Get Big Pivots


Eulogists gathered at the University of Colorado in Boulder remembered the visions, passions, and well-grounded mentoring by the law professor who knew how to use words and make a difference


by Allen Best

Charles Wilkinson arrived in Boulder during 1971 as a young staff attorney for the Native American Rights Fund. In 1975 he left Boulder to teach in Oregon, but then returned for good in 1984 and, according to his eulogists at a memorial on Saturday, created a lasting legacy on the human and physical landscape of the West.

He did so with his words, said Terry Tempest Williams, paraphrasing what she heard Wilkinson tell his own law school students many years ago.

This was on a field trip to Utah’s Canyonlands, such field trips being a crucial part of Wilkinson’s instruction, she explained.

“It felt like family, so much more than a class,” she recalled. “He told his students beneath the stars along the San Juan River, ‘As an attorney, all you have are your words,’ he said. ‘Remember that what you say and how you say it will become truths. Your words may begin as aspirational, but if you back up your word with ground-truthing the beauty and brokenness of the land, the waters and the people you represent, those words will become law, horizon-bidden truths that will come to you from the land itself if you listen and live with an open heart.”

Williams, explained that she had consulted her journal from that trip, which reminded her that his words had felt dangerous She asked for clarification.

“He looked at me. ‘As a writer, you surely know this,’ he said. I didn’t. And then he said, ‘If you say something and know where your words are rooted, and the words will become alive and become true. Aspirational words have the potential to become facts of the future.’ He paused. ‘We just have to make certain  the words we choose come from the depth of an ethic of place.’”

The lesson she drew was that there can “be a straight shot from writing to real-world results.” “That,” she added, “changed everything for me as a writer.”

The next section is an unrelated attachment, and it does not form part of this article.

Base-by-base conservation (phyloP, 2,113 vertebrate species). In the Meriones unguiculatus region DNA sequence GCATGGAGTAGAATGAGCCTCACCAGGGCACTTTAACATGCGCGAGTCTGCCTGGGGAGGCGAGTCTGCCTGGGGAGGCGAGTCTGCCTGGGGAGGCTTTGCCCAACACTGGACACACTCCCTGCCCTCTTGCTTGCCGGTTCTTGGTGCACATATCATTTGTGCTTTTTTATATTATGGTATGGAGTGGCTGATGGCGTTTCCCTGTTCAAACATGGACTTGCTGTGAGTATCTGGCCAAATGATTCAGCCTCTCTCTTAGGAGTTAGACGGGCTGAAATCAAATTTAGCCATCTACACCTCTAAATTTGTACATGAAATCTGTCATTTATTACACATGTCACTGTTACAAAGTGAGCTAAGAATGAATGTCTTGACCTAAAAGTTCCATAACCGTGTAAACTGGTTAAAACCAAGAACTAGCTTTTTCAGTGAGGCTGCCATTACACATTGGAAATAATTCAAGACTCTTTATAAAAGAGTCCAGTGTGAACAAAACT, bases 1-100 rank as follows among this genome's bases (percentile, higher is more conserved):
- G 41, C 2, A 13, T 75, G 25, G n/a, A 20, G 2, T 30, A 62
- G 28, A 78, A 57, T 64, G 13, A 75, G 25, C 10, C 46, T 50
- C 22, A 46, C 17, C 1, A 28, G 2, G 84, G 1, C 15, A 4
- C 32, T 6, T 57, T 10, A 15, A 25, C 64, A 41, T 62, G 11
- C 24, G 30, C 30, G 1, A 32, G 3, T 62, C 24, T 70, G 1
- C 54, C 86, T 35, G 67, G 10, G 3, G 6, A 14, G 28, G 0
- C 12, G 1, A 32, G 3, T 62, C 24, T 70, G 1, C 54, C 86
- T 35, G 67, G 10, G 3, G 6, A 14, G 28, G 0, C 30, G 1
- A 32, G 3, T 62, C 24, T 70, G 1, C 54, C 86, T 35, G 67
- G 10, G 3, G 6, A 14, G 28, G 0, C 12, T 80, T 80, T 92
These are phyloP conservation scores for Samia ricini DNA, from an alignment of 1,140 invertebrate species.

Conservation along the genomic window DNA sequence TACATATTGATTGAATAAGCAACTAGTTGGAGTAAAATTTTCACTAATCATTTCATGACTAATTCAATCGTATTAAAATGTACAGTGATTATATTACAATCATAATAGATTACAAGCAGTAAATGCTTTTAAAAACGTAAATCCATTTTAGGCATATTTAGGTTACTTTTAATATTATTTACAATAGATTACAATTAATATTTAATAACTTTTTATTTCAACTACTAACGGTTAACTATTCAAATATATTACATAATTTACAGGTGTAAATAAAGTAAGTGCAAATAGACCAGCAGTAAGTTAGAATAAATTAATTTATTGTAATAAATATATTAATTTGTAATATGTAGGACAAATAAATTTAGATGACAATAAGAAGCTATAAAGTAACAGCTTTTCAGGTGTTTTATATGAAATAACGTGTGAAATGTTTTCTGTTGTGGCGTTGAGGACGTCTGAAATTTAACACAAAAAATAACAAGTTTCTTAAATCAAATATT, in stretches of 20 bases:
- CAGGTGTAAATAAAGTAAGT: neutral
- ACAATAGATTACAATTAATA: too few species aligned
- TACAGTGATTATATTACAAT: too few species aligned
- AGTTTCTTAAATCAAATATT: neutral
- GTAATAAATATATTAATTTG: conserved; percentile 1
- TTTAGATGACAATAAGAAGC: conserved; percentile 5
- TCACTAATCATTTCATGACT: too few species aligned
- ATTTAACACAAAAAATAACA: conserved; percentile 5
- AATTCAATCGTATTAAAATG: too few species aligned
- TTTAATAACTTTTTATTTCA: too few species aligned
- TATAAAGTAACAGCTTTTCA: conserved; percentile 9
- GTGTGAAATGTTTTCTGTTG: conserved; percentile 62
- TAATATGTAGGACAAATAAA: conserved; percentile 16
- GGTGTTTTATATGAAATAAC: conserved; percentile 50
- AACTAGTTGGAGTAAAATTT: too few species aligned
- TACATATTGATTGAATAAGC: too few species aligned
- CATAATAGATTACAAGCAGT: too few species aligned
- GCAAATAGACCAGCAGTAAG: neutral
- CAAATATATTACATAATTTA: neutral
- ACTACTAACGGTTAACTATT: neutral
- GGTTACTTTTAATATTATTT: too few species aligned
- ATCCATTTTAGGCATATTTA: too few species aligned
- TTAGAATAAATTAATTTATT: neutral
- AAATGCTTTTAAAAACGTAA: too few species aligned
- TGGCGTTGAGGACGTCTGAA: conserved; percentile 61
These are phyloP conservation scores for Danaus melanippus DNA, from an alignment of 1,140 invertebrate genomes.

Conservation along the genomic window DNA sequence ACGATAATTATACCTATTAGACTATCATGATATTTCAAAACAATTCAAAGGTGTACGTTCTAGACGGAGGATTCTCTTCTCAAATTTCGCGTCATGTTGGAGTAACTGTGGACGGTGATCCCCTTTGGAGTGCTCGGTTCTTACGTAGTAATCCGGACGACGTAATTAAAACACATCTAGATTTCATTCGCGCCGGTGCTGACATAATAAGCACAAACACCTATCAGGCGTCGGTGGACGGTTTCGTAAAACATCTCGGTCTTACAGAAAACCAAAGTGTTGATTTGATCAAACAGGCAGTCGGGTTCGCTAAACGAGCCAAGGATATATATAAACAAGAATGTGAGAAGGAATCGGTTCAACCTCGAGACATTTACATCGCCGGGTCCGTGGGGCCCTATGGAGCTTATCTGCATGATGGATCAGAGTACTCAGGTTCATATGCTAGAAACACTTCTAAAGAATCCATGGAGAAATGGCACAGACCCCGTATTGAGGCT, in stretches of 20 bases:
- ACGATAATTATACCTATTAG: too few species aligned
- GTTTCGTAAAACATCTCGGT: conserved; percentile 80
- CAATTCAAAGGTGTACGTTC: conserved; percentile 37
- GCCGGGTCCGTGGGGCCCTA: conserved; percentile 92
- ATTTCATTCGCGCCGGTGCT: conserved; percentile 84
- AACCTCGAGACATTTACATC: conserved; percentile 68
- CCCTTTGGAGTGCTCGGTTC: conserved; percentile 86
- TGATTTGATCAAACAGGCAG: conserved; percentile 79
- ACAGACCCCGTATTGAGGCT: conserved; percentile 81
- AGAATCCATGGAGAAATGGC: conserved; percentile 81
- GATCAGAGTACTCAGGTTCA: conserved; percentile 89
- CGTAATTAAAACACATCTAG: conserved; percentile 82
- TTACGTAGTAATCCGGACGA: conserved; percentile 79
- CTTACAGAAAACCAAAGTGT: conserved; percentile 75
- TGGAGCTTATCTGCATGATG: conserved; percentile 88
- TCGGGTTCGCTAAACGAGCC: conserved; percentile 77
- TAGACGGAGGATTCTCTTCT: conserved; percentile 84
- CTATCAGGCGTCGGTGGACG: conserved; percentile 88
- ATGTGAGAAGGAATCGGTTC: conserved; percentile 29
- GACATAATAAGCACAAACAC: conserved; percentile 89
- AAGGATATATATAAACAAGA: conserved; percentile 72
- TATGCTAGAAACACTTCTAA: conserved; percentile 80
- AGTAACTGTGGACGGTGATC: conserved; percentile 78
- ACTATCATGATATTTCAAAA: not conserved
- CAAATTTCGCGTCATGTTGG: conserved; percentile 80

Wilkinson died at the age of 81 in early June, just days before the annual Western water conference sponsored by the academic institution that partly bears his name: the Getches-Wilkinson Law Center for Natural Resources, Energy and the Environment. This year might have been special for him had he lived as there was a lengthy afternoon panel with representatives of many of the tribes in the Colorado River Basin.

John Echohawk and David Getches had founded the Native American Rights Fund in Boulder in 1970. They had some success, but “nobody knew anything about us, and Charles really picked up on that and decided he needed to go into teaching and writing and scholarship,” said Echohawk (seen in the photo above) in his eulogy.

In that, he succeeded. Returning to Boulder, Wilkinson became affiliated with the law school in 1987. In time, Wilkinson and Getches put the University of Colorado Law School on the map as “basically the greatest law school in the West when it comes to federal Indian law. That is the reputation of this law school,” said Echohawk during the sunshine-swathed memorial held outside the architecturally-commanding four-story CU Law School building.

“Our friendship spanned 50 years,” said Echohawk. When I would think about trying to draw tribal leaders together to develop consensus about building a political agenda for Indian country or planning education or institutes focusing on specific topic areas important to tribes, I would call Charles to see his advice. When we talked, he would listen for a while and suggest what we had to do. He was always spot on. He was always supportive and somehow made time to be an essential part of the many meetings we held across Indian country and Washington D.C.”